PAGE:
July 14, 2008

One Hundred Years of Solitude

"A person doesn't die when he should but when he can."
-Gabriel Garcia Marquez

I was always terrible at Spanish, but for some reason, I decided to take it for four years, despite the fact I only needed two to fulfill graduation requirements.

My fourth year of Spanish was just awful. Because of my schedule, I had to take independent study spanish, and that's when I discovered I was an in-the-closet, bona-fide slacker. I never studied. I half-assed my homework, and my teacher knew it. 

Going to Spanish class = Walking the plank.

(At least, then it was. But I'm getting to the perspective bit.)

One day, my teacher plunked down a hardcover book in front of me. It was banana yellow.

"This is your new assignment: read it and write wooompwooomp wommmpwoooooomp."*

I read it. It was my first taste Latin American literature, and I jumped in, head first. I haven't come out since. 

Some time ago, someone was interested in why I like Marquez's writing so much. Back then, I couldn't really explain why: I actually think not being able to explain why was a part of why I liked him so much. But I think I've got it down now. 

It's taken me all summer to come to terms with myself: being uprooted and placed in a strange place that can never be my home, not sticking to plans, deciding that I'm better off without this or that, and other nonsensical personal stuff. I've been so busy pondering all the self-imposed anxieties that my summer has been mostly me reciting in my head:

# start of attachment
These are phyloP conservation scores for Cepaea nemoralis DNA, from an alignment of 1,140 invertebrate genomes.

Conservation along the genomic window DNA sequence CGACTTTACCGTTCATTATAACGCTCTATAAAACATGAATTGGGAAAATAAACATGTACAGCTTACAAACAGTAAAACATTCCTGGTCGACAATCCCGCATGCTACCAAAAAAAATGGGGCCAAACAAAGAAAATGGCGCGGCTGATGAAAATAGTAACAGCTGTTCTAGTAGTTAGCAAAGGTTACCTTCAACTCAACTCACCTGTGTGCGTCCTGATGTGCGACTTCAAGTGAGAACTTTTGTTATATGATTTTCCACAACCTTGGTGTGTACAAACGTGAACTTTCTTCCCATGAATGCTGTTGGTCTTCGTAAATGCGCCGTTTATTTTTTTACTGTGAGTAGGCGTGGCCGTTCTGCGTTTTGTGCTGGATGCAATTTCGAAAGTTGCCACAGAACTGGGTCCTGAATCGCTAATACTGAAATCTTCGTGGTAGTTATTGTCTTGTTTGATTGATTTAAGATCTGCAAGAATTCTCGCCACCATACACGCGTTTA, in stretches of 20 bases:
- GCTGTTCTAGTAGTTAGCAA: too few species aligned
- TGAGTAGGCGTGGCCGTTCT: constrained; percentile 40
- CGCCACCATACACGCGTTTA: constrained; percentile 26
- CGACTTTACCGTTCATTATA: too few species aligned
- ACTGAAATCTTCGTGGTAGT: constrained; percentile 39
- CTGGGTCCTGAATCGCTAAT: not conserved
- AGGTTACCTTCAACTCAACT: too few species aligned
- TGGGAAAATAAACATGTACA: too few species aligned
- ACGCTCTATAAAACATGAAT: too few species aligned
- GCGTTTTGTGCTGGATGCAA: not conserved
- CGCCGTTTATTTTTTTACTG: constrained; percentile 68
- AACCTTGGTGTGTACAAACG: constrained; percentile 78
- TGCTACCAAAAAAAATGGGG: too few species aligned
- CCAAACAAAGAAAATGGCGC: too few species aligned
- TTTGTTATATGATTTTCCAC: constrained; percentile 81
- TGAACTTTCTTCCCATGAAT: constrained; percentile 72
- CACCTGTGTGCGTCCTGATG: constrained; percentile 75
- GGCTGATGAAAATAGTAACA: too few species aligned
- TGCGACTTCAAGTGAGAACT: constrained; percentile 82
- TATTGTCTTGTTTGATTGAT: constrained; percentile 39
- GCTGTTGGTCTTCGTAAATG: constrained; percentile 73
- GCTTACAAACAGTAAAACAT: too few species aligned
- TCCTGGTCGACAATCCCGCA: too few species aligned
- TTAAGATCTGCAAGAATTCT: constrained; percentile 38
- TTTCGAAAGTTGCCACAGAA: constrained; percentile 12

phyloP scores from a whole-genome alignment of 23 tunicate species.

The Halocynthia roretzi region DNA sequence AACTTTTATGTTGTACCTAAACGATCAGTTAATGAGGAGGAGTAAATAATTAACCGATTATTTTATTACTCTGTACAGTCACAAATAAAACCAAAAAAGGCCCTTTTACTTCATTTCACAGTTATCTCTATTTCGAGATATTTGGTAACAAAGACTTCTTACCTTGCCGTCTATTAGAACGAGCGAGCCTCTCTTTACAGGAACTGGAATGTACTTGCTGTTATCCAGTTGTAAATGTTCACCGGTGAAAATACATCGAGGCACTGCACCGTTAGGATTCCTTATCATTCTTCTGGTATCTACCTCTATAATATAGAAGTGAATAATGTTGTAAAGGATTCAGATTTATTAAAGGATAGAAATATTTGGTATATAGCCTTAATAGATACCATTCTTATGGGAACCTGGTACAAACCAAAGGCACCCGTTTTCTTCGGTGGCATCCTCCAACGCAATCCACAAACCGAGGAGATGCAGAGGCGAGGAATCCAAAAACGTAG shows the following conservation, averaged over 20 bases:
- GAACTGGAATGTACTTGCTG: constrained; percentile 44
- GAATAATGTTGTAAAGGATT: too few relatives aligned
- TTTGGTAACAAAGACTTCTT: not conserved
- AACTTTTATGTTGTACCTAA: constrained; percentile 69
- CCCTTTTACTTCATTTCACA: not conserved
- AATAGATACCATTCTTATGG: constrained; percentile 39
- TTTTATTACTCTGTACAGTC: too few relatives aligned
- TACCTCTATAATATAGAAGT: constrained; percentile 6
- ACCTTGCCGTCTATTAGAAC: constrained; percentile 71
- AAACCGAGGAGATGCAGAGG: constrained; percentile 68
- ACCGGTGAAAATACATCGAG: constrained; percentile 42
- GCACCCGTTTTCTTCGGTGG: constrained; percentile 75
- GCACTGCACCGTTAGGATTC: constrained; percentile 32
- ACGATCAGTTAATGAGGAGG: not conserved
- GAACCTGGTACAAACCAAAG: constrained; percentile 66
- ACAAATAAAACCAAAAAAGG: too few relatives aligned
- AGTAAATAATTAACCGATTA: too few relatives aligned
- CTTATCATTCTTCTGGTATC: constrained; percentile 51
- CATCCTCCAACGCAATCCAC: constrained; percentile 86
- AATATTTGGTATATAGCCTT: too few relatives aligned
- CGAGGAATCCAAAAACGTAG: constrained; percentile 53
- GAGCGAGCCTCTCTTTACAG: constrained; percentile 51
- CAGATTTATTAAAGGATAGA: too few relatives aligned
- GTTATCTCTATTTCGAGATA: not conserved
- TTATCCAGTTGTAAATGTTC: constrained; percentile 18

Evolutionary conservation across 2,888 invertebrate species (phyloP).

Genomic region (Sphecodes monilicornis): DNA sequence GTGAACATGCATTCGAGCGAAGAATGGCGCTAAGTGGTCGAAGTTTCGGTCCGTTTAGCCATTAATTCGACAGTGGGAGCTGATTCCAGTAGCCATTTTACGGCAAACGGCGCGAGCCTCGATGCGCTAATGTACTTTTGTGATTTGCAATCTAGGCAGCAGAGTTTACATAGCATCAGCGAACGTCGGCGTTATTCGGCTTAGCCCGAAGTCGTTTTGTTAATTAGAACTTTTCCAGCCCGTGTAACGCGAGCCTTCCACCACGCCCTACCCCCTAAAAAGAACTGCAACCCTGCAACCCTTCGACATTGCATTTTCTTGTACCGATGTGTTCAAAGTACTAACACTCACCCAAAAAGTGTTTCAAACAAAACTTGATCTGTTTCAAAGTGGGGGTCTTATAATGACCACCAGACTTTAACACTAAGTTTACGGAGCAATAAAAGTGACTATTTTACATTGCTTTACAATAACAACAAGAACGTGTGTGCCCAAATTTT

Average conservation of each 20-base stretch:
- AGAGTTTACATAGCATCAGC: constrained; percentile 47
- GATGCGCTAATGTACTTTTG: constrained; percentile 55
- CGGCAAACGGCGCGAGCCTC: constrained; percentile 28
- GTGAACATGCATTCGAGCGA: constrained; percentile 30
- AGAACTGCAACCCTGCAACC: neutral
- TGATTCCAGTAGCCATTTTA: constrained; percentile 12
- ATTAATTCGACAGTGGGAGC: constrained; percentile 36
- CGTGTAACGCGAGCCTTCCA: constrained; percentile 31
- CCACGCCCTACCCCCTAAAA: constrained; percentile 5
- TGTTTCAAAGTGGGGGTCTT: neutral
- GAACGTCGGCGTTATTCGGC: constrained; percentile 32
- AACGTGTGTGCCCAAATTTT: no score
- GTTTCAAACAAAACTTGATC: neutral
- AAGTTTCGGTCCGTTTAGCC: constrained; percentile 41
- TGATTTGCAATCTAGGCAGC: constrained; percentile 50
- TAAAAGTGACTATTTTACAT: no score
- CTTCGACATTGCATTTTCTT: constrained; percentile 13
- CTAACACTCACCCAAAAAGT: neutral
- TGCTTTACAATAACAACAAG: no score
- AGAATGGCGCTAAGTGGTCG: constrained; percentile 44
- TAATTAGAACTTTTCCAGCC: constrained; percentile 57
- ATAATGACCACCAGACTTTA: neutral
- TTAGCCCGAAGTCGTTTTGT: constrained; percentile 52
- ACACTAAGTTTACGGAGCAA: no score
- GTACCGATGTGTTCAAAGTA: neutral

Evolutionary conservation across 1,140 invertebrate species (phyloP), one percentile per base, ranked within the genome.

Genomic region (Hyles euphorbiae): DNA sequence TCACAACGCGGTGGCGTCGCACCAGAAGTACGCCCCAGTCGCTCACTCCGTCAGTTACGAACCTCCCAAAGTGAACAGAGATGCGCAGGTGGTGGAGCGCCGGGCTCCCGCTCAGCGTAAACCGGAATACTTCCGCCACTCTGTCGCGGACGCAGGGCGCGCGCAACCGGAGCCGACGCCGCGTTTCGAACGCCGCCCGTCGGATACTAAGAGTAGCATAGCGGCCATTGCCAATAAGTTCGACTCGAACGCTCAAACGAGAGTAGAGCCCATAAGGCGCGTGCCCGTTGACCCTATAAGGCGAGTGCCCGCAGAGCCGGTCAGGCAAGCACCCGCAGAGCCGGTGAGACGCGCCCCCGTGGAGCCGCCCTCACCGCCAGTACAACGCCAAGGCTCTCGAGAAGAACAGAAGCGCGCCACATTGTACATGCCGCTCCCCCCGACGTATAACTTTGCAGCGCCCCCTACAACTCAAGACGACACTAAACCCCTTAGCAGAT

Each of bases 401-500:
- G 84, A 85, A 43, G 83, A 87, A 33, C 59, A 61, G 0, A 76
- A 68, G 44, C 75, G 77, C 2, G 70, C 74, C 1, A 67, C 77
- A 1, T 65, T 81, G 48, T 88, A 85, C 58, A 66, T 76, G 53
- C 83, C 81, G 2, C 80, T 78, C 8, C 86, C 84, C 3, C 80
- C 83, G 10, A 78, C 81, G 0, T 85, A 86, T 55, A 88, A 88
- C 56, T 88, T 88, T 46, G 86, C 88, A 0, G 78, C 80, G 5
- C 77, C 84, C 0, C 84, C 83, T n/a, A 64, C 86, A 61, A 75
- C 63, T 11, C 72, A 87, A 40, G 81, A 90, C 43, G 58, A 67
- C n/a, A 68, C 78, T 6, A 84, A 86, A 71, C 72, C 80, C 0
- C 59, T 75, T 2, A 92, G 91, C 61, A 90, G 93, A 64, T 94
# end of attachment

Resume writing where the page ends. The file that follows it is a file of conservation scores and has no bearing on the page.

Should have, could have, would have.

But where does this all lead? Needless to say, I have no sense of gratification from this. It makes me more anxious, to say the very least. Nothing. Nowhere.

I was lying on my bed a few days ago, looking up at the ceiling fan. It was making this god-awful clanking noise because I hadn't figured out how to screw whatever it was I was trying to unscrew a few days before then back in properly. As I was looking at it, something funny happened. Everything slowed down. The ceiling fan was still. 

And for some reason, I was brought to Macondo, in that moment where my ceiling fan was on but not moving. Time slowed down. Anything could happen in that moment. It was my moment. I wanted nothing more then for it to be a moment I could call my own... to drop off the face of the earth, if only for a small amount of time where my eyes were tired and played tricks on me. 

In Macondo, everything happens over several generations of Buendias living their lives. Their simple and miraculous lives. But every moment of their life is shown with such detail, such attention. It is theirs. 

Too much obligation. Too many worries. 

They had them, too. We have them, too.

But somehow, if I can figure out how to make each moment mine, and still go on with my life, it would be really nice. A bit of magical realism does everyone good. 

*I don't remember what he told me to write about because I do remember writing whatever it was at 12 AM the day it was due a few days later. So I just filled in the blank a la Charlie Brown.